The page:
If your dog gets upset when you leave, teach them that you'll always come back. At first, leave them alone for just 5 or 10 minutes. Stay away a little longer each time. Give them a chew toy and leave on the radio or TV. Be calm when you go and return so they know that being alone is OK. Crate training can prevent this problem with some dogs. But it might not work with an anxious older dog. Ask your vet for advice.

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Man reading newspaper with dalmation
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Whining for Attention

Does your dog whine? If you pet them, look at them, or do anything except ignoring them, you teach them that whining works. To stop it, turn your back when they whine, fold your arms and look away, or leave the room. Pet and play with them when they aren’t whining.

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Spaniel barking at door
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Barking at the Door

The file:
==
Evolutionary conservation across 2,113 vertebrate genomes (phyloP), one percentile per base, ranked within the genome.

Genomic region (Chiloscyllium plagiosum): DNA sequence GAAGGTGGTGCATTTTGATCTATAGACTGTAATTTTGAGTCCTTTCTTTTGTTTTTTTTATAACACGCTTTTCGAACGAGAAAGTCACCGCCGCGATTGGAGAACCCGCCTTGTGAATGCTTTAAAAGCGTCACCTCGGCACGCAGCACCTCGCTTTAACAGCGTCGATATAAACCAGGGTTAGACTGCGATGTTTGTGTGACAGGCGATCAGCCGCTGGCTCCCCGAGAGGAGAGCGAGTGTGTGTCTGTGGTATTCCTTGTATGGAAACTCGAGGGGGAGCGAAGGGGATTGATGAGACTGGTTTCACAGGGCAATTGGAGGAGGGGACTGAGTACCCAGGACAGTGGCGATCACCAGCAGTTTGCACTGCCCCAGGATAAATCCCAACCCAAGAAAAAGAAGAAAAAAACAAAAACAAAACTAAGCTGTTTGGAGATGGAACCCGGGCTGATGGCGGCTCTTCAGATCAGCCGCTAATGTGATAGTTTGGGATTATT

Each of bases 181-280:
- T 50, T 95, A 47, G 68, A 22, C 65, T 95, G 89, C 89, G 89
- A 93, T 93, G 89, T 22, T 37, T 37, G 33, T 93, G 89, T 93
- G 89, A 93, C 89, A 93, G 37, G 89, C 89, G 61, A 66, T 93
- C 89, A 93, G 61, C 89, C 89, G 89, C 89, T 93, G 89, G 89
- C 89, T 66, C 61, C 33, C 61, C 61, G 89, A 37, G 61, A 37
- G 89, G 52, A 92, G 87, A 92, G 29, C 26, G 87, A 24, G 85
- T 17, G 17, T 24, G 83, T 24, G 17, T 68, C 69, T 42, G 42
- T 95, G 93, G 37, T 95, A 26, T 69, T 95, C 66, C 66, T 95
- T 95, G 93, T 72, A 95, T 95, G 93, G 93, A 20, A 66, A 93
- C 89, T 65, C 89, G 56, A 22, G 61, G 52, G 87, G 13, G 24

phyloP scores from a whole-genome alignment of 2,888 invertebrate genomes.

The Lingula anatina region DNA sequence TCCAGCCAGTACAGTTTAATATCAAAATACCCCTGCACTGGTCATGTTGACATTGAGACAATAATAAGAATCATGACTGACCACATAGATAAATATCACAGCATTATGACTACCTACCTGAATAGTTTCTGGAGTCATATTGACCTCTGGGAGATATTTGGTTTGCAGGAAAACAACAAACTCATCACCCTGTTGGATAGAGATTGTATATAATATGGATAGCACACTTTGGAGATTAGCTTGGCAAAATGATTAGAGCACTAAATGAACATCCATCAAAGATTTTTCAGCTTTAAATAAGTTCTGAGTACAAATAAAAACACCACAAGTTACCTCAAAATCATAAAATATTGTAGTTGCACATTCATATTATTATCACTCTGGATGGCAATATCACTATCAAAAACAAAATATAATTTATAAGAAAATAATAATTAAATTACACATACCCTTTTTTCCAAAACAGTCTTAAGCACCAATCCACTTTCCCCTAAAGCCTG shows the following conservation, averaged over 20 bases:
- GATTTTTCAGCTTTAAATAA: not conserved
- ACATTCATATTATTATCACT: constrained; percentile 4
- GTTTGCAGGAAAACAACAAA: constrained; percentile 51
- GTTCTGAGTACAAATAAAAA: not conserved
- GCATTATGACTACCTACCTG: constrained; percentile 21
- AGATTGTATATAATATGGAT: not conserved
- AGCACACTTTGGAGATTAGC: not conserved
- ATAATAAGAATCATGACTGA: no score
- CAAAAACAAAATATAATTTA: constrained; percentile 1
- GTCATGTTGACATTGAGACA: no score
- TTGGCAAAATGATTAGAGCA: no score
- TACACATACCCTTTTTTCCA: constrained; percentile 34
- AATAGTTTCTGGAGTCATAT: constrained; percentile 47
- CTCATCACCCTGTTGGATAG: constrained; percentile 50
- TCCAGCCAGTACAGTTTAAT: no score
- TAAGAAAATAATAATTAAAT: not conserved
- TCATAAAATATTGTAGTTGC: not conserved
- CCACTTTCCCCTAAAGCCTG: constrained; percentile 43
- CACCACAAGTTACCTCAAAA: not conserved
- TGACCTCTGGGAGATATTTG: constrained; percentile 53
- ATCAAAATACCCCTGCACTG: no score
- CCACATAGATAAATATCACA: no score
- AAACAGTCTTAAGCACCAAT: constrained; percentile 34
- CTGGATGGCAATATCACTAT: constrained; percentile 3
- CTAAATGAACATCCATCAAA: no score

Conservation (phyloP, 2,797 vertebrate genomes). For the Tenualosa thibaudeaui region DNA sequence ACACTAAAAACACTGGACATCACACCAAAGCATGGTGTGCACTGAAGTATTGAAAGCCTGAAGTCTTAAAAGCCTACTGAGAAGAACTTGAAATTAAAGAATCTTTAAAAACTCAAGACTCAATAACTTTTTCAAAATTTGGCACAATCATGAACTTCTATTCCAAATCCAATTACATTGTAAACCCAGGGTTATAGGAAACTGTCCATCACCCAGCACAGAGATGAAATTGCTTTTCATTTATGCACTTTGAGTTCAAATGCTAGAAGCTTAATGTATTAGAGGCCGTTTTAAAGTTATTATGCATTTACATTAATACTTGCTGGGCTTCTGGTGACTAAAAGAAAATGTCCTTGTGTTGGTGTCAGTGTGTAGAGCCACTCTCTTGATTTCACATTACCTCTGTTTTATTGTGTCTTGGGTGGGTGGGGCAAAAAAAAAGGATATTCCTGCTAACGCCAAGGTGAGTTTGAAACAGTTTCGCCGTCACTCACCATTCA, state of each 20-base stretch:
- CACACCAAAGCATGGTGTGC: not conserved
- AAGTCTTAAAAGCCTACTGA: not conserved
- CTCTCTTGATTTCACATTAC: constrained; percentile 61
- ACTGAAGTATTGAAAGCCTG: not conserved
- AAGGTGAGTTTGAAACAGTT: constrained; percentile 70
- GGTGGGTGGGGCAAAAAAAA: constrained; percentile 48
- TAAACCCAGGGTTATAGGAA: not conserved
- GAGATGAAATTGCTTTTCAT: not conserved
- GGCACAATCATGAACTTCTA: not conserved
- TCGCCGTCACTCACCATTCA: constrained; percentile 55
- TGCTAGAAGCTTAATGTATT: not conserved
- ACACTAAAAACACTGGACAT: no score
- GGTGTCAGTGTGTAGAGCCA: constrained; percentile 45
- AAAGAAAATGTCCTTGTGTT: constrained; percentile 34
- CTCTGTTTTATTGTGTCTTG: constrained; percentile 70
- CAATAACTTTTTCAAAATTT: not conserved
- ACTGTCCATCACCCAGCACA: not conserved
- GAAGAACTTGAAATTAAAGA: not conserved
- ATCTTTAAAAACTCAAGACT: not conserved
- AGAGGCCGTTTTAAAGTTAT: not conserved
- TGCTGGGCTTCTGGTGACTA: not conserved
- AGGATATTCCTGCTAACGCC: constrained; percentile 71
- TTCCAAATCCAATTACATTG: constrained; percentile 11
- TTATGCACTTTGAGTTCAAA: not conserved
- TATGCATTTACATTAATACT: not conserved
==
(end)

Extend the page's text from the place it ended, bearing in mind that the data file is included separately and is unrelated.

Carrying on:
To cut the barking, teach your dog a new habit. Pick a spot within sight of the door. Then teach them to lie down and stay when you say, "Go to your spot." That will help them stay calm and give them something to do while they wait to be greeted. Have a friend with a treat come to the door, but only open it when your dog is quiet. Do this enough and they’ll learn to chill out if they want that treat.

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German shepherd jumping up on woman
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It’s natural for a dog to greet people by jumping up. But that can scare away guests. Turn away if your dog jumps on you. Don't give your dog attention unless they have their front paws on the ground. Then you can greet and pet them. Or tell them to sit and wait until they do before you pet them. Try to keep your greetings low-key. That helps your dog learn to control their own excitement. Make sure they don’t bother or scare people who aren't used to them.

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Dog nipping at businessman's heels
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Any dog can bite if they feel threatened or nervous. But socializing a dog early teaches them to feel relaxed around people. Gradually expose them to different settings so they will feel safe. Spend lots of time with them so they learn to trust people. Always watch for signs that your dog is uncomfortable and then do what you can to make them feel better. Be especially careful around kids and food. If despite your efforts your dog is a biter, see your vet or your pet's trainer for help.

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Jack Russell terrier baring teeth